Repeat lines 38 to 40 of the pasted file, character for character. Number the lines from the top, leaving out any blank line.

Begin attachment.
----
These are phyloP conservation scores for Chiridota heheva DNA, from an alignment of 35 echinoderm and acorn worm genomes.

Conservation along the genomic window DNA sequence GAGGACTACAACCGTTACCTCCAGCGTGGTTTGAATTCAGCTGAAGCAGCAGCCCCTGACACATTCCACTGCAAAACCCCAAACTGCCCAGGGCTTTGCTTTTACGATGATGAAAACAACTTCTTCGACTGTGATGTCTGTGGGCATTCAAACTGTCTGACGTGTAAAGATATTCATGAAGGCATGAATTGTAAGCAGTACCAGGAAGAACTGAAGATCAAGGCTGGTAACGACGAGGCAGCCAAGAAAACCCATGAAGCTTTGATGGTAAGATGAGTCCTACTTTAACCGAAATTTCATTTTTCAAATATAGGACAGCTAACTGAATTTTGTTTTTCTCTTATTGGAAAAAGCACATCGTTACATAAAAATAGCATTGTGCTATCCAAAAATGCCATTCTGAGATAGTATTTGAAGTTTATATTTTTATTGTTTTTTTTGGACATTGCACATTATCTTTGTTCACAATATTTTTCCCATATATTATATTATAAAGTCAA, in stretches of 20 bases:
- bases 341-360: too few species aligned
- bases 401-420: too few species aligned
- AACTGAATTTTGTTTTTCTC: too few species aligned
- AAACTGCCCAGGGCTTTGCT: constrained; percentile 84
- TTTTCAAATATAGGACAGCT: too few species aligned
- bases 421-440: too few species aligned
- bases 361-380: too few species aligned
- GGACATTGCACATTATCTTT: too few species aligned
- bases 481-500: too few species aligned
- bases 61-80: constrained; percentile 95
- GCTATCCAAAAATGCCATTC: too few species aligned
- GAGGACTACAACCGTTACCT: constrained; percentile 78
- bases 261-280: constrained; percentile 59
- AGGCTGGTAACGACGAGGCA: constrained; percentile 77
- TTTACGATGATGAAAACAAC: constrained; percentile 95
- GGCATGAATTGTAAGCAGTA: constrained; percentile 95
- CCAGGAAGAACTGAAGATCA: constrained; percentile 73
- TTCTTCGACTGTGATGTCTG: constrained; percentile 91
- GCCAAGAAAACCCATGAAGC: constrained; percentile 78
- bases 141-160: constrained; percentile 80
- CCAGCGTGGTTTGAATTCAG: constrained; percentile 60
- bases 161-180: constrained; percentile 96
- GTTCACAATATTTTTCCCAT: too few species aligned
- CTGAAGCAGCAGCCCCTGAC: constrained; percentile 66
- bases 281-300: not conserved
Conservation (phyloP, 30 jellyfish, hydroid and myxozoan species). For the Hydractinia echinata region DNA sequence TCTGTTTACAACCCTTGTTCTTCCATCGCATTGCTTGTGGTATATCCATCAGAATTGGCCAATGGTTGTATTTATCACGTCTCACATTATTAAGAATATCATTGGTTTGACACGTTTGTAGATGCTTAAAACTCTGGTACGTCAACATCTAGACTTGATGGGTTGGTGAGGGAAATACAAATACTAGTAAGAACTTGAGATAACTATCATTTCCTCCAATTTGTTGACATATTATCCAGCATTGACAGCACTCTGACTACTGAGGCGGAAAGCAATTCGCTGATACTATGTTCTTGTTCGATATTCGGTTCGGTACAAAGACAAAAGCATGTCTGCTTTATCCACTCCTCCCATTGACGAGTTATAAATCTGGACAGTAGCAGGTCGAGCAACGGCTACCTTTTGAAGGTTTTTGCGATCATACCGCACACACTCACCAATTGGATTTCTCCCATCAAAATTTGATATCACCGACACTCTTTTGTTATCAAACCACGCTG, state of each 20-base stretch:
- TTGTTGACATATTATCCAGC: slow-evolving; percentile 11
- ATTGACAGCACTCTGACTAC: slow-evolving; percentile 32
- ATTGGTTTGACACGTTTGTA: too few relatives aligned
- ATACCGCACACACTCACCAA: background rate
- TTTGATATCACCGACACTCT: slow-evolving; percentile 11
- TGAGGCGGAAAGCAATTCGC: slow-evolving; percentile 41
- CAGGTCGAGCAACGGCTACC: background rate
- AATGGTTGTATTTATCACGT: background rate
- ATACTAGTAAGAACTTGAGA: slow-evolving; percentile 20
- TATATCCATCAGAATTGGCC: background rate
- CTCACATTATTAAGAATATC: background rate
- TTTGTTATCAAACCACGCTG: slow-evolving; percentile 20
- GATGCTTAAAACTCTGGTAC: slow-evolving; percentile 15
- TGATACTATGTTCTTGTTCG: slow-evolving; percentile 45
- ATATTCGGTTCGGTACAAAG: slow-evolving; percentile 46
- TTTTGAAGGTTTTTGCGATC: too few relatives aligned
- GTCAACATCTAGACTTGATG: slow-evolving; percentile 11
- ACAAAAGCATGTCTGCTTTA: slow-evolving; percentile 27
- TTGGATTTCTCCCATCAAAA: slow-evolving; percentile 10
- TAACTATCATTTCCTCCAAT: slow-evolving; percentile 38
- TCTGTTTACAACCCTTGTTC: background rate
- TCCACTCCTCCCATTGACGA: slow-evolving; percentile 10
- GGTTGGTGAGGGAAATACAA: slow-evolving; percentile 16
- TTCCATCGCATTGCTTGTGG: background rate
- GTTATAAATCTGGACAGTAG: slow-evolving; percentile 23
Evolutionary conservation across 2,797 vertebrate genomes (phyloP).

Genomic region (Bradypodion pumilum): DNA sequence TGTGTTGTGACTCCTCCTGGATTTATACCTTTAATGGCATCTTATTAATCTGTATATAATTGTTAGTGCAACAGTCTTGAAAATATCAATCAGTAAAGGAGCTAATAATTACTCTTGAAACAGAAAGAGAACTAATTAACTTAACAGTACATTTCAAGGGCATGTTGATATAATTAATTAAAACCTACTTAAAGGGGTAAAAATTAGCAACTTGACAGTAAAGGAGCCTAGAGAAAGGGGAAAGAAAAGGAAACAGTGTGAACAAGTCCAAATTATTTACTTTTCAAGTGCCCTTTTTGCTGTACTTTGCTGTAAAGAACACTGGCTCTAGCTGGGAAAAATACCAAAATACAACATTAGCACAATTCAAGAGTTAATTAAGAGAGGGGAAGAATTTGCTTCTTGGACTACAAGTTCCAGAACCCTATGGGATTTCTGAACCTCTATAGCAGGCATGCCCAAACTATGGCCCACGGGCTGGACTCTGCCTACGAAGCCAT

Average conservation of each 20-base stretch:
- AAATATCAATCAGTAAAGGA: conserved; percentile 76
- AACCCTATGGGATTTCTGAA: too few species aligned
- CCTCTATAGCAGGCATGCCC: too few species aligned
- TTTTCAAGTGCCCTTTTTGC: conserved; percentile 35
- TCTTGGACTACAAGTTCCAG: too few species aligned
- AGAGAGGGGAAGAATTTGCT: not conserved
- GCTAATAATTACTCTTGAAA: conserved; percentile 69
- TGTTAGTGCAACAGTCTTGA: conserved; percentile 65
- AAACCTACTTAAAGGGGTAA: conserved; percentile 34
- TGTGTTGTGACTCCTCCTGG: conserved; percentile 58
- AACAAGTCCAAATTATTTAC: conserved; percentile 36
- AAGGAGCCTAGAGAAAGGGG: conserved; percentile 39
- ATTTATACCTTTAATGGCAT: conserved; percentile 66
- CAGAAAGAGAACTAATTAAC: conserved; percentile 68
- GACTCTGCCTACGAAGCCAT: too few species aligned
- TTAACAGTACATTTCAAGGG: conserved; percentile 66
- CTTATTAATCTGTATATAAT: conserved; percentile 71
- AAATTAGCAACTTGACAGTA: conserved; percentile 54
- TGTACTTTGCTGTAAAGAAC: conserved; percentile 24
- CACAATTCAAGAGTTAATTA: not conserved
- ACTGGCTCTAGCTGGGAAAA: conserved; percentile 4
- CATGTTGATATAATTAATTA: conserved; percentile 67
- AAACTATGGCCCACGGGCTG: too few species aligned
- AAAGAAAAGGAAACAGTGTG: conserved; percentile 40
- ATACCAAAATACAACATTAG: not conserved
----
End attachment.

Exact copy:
- TATATCCATCAGAATTGGCC: background rate
- CTCACATTATTAAGAATATC: background rate
- TTTGTTATCAAACCACGCTG: slow-evolving; percentile 20